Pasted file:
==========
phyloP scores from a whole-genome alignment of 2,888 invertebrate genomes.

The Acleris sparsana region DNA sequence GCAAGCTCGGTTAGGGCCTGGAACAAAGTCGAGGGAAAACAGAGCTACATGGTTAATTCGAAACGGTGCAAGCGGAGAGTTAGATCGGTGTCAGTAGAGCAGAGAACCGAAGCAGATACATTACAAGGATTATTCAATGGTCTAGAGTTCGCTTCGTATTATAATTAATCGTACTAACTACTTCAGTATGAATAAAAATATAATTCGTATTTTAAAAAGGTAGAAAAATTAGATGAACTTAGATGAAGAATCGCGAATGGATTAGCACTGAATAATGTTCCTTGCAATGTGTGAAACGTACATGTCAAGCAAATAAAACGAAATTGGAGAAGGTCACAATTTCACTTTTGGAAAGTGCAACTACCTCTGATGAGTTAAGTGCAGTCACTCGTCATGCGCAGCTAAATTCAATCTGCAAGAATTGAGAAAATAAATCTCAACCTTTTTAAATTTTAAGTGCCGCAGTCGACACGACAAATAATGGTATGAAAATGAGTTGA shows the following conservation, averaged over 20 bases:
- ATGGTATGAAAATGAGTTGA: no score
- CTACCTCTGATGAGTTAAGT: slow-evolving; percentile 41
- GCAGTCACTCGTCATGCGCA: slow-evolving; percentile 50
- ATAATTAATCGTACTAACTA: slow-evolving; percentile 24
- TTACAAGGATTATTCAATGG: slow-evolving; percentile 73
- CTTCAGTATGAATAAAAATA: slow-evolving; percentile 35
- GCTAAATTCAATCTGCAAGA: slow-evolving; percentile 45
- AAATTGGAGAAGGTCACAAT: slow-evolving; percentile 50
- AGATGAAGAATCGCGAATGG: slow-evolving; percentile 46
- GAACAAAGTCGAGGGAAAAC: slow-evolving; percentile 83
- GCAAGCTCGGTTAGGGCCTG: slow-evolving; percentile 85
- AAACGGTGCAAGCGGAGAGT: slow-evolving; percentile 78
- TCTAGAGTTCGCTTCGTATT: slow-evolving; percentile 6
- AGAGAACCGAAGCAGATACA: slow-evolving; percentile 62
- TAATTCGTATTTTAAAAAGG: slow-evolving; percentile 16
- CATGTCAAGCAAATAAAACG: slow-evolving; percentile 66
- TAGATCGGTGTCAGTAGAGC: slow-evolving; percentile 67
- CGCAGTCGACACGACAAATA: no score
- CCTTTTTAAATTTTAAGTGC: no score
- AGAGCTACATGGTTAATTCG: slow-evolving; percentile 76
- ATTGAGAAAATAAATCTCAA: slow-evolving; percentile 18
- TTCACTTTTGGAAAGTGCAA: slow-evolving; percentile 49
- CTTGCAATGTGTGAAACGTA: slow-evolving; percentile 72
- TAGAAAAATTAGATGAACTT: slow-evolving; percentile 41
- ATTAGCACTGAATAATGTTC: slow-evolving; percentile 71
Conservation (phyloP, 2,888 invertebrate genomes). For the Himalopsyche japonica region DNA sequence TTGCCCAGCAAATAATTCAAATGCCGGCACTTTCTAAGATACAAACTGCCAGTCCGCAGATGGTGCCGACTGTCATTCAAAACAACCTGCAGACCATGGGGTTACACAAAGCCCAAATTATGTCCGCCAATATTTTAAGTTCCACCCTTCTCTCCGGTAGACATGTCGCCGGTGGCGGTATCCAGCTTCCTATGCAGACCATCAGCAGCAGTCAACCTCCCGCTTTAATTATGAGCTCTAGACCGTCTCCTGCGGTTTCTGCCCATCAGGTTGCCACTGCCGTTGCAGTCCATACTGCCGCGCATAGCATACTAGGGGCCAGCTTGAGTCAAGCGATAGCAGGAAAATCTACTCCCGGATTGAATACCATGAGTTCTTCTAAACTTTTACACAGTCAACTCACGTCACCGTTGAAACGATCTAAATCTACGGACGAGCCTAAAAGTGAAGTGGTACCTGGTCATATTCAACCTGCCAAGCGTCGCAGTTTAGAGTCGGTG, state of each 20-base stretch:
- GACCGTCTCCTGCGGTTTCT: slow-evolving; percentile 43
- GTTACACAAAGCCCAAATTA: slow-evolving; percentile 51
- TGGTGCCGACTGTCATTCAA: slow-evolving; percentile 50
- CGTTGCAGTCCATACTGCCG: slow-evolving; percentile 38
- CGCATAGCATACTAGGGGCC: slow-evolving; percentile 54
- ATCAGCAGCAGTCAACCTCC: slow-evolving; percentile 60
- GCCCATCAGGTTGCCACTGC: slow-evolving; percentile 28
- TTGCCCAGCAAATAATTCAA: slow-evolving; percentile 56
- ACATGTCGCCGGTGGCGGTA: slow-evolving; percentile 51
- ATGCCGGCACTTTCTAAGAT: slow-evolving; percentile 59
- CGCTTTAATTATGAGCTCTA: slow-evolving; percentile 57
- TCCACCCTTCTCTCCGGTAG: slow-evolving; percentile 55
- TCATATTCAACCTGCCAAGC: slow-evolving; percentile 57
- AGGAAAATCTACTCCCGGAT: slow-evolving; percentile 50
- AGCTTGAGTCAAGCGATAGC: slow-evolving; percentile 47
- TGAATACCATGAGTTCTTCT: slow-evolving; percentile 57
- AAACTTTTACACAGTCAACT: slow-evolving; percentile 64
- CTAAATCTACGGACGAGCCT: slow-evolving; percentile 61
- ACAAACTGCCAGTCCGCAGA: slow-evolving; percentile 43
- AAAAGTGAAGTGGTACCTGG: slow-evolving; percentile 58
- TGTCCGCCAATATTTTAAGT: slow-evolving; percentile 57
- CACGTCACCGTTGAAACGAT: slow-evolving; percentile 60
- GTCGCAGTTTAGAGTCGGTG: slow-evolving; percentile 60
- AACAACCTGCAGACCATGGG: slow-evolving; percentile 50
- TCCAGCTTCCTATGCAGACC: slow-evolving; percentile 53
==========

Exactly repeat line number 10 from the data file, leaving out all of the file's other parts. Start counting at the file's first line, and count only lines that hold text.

- AAATTGGAGAAGGTCACAAT: slow-evolving; percentile 50